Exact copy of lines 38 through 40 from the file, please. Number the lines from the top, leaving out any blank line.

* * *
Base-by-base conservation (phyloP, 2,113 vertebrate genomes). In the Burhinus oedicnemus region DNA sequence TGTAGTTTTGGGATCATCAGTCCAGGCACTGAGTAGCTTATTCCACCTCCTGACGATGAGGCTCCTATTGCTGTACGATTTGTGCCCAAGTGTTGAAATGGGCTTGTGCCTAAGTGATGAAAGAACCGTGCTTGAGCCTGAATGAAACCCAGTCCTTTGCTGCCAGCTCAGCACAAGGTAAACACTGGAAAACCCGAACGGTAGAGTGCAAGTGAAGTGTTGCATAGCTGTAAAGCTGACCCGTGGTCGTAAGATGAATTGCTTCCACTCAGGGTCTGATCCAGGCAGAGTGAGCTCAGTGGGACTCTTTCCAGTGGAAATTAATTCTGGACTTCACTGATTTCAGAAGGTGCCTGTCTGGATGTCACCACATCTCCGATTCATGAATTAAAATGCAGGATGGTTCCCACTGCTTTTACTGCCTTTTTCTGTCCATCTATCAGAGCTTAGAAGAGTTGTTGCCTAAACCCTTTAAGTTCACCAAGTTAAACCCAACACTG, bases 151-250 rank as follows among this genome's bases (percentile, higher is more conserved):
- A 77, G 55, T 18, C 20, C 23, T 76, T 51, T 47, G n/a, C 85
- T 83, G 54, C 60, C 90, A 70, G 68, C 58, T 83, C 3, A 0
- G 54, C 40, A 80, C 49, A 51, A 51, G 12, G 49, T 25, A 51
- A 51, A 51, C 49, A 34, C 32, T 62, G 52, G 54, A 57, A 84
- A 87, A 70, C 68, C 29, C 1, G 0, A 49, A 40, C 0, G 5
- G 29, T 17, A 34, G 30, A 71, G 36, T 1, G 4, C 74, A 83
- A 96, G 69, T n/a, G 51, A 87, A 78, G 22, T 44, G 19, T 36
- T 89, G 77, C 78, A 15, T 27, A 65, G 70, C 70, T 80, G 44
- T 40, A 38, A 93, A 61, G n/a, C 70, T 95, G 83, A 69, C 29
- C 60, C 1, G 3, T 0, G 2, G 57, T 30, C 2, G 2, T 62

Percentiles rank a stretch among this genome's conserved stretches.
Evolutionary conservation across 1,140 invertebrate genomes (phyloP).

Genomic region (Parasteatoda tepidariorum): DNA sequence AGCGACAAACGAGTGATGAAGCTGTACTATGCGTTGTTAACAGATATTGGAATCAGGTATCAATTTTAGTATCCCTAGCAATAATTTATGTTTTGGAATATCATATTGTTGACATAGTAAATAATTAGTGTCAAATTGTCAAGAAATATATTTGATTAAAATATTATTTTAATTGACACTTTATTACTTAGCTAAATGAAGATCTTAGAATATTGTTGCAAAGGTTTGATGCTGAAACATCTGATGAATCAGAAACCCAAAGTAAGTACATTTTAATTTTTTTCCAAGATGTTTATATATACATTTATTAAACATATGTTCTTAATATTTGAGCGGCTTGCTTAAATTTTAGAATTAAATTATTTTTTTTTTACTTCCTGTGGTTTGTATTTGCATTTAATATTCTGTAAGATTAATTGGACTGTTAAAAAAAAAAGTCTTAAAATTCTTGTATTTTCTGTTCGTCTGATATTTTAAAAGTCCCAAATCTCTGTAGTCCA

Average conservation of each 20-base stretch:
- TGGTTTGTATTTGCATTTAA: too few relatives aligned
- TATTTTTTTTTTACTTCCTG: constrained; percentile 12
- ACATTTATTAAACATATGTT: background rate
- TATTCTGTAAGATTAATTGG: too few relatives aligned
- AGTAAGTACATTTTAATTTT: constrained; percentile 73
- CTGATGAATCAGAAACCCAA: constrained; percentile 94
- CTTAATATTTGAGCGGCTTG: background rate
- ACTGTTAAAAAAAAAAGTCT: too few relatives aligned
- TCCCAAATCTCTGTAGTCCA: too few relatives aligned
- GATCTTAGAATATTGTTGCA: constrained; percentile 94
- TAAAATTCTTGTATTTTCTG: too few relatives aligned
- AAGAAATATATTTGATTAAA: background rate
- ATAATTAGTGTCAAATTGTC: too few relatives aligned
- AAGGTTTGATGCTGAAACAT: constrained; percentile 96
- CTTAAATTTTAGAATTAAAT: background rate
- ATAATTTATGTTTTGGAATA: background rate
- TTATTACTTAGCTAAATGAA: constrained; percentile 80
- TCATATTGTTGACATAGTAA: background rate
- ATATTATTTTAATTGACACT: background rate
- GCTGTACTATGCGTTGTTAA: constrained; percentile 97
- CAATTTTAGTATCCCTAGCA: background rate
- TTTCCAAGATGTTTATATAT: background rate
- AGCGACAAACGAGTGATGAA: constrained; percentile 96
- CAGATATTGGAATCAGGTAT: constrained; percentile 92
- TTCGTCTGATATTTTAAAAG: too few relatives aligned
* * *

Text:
- AGCGACAAACGAGTGATGAA: constrained; percentile 96
- CAGATATTGGAATCAGGTAT: constrained; percentile 92
- TTCGTCTGATATTTTAAAAG: too few relatives aligned